- White-headed stilt, Himantopus leucocephalus
The thick-knees are a group of largely tropical waders in the family Burhinidae. They are found worldwide within the tropical zone, with some species also breeding in the temperate zones Europe and Australia. They are medium to large waders with strong black or yellow-black bills, large yellow eyes and cryptic plumage. Despite being classed as waders, most species have a preference for arid or semi-arid habitats.
- Beach thick-knee, Esacus magnirostris
Pratincoles and coursers
Glareolidae is a family of wading birds comprising the pratincoles, which have short legs, long pointed wings and long forked tails, and the coursers, which have long legs, short wings and long, pointed bills which curve downwards. There are 17 species worldwide and 1 species which occurs in Brunei.
- Oriental pratincole, Glareola maldivarum
Plovers and lapwings
The family Charadriidae includes the plovers, dotterels and lapwings. They are small to medium-sized birds with compact bodies, short, thick necks and long, usually pointed, wings. They are found in open country worldwide, mostly in habitats near water. There are 66 species worldwide and 12 species which occur in Brunei.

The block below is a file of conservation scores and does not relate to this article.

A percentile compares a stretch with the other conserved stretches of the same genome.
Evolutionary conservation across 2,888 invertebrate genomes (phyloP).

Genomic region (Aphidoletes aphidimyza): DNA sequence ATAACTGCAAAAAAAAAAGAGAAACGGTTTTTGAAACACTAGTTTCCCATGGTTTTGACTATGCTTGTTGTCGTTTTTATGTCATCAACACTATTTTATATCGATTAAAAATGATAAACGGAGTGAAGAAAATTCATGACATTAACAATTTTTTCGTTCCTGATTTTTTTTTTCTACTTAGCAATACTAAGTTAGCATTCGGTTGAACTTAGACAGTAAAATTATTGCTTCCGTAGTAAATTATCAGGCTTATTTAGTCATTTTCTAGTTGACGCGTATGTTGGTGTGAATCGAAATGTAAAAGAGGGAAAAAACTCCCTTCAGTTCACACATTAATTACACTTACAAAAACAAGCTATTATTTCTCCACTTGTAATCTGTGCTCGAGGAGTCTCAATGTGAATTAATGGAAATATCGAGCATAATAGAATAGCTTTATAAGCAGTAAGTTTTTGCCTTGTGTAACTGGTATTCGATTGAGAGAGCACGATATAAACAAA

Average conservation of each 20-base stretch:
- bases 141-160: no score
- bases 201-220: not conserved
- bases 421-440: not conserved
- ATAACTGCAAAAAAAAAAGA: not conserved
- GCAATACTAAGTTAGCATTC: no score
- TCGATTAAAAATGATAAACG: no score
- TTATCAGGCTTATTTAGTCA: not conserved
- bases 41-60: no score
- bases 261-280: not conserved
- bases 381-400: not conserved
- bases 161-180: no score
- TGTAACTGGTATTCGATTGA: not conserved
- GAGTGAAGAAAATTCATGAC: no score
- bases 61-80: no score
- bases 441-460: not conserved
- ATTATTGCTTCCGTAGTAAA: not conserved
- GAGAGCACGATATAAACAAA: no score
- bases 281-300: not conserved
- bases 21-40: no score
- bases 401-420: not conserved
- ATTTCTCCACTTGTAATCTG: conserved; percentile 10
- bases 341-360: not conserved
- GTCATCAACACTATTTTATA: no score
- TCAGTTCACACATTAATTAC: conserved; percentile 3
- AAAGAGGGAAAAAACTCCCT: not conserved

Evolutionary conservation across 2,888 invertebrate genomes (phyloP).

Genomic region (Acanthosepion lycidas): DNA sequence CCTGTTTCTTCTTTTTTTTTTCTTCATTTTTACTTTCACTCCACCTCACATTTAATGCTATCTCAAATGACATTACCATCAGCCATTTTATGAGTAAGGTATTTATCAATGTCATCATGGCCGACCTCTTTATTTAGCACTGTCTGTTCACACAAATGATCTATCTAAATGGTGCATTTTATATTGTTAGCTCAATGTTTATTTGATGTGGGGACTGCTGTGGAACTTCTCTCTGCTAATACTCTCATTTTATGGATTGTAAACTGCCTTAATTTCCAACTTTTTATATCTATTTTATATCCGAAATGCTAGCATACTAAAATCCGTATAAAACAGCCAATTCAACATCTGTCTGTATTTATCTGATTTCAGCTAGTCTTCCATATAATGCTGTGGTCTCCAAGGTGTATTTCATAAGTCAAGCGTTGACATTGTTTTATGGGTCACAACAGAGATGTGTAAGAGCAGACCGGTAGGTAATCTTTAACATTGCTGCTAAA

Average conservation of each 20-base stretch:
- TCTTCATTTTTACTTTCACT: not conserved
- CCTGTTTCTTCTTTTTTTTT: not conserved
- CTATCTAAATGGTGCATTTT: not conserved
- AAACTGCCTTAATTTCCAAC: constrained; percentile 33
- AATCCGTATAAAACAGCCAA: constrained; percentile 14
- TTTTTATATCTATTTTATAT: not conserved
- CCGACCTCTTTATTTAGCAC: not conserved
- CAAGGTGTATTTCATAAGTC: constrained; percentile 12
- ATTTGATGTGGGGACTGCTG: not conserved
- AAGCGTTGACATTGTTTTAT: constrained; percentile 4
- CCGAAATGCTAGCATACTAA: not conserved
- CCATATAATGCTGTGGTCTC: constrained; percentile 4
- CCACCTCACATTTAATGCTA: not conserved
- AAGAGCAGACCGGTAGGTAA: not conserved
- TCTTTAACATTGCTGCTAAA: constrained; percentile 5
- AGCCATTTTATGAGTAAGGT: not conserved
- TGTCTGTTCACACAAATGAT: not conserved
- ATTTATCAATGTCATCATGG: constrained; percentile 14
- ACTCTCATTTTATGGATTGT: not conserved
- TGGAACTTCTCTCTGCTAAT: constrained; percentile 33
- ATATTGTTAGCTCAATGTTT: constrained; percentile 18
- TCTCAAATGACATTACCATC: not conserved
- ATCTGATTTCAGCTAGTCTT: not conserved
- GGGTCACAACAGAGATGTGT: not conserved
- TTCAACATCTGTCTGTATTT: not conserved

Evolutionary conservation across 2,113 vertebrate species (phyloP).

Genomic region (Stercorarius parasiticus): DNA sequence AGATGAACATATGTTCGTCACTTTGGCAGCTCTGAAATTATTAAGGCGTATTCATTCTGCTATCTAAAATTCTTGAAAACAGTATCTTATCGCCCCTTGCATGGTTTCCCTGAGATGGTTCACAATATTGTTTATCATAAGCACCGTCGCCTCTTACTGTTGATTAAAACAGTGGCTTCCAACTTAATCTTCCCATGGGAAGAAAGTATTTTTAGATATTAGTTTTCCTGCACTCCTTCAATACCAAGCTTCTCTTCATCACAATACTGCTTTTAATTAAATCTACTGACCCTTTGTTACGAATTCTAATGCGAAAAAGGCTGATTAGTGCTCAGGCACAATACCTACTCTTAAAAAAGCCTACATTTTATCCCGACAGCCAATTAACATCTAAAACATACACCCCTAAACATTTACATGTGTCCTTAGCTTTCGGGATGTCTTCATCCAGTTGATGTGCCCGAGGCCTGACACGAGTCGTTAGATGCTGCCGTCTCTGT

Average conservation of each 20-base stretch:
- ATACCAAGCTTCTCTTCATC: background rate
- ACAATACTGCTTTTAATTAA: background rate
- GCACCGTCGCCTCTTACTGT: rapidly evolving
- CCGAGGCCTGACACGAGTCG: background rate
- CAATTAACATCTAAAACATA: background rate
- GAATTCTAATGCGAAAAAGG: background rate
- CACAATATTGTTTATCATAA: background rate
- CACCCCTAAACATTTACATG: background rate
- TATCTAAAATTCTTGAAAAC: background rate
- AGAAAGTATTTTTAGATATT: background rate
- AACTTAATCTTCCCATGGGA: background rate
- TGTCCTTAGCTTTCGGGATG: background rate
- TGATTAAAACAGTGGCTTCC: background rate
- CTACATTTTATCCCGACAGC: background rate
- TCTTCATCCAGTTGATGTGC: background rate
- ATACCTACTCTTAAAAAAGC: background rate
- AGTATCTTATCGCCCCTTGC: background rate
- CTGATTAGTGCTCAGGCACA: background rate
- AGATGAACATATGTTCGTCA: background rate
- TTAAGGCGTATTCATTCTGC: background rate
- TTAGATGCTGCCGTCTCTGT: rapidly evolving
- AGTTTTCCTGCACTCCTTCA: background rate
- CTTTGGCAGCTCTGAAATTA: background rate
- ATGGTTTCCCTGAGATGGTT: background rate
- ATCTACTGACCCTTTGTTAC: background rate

- Northern lapwing, Vanellus vanellus
- Gray-headed lapwing, Vanellus cinereus
- Pacific golden-plover, Pluvialis fulva
- Black-bellied plover, Pluvialis squatarola
- Common ringed plover, Charadrius hiaticula
- Long-billed plover, Charadrius placidus
- Little ringed plover, Charadrius dubius
- Snowy plover, Charadrius alexandrinus
- Malaysian plover, Charadrius peronii
- Lesser sandplover, Charadrius mongolus
- Greater sandplover, Charadrius leschenaultii
- Oriental plover, Charadrius veredus
Sandpipers and allies
Scolopacidae is a large diverse family of small to medium-sized shorebirds including the sandpipers, curlews, godwits, shanks, tattlers, woodcocks, snipes, dowitchers and phalaropes. The majority of these species eat small invertebrates picked out of the mud or soil. Variation in length of legs and bills enables multiple species to feed in the same habitat, particularly on the coast, without direct competition for food.
- Eurasian woodcock, Scolopax rusticola
- Pintail snipe, Gallinago stenura
- Swinhoe's snipe, Gallinago megala
- Common snipe, Gallinago gallinago
- Long-billed dowitcher, Limnodromus scolopaceus (A)
- Asian dowitcher, Limnodromus semipalmatus
- Black-tailed godwit, Limosa limosa
- Bar-tailed godwit, Limosa lapponica
- Little curlew, Numenius minutus
- Whimbrel, Numenius phaeopus
- Eurasian curlew, Numenius arquata
- Far Eastern curlew, Numenius madagascariensis
- Spotted redshank, Tringa erythropus
- Common redshank, Tringa totanus
- Marsh sandpiper, Tringa stagnatilis
- Common greenshank, Tringa nebularia
- Green sandpiper, Tringa ochropus
- Wood sandpiper, Tringa glareola
- Gray-tailed tattler, Tringa brevipes
- Terek sandpiper, Xenus cinereus
- Common sandpiper, Actitis hypoleucos
- Ruddy turnstone, Arenaria interpres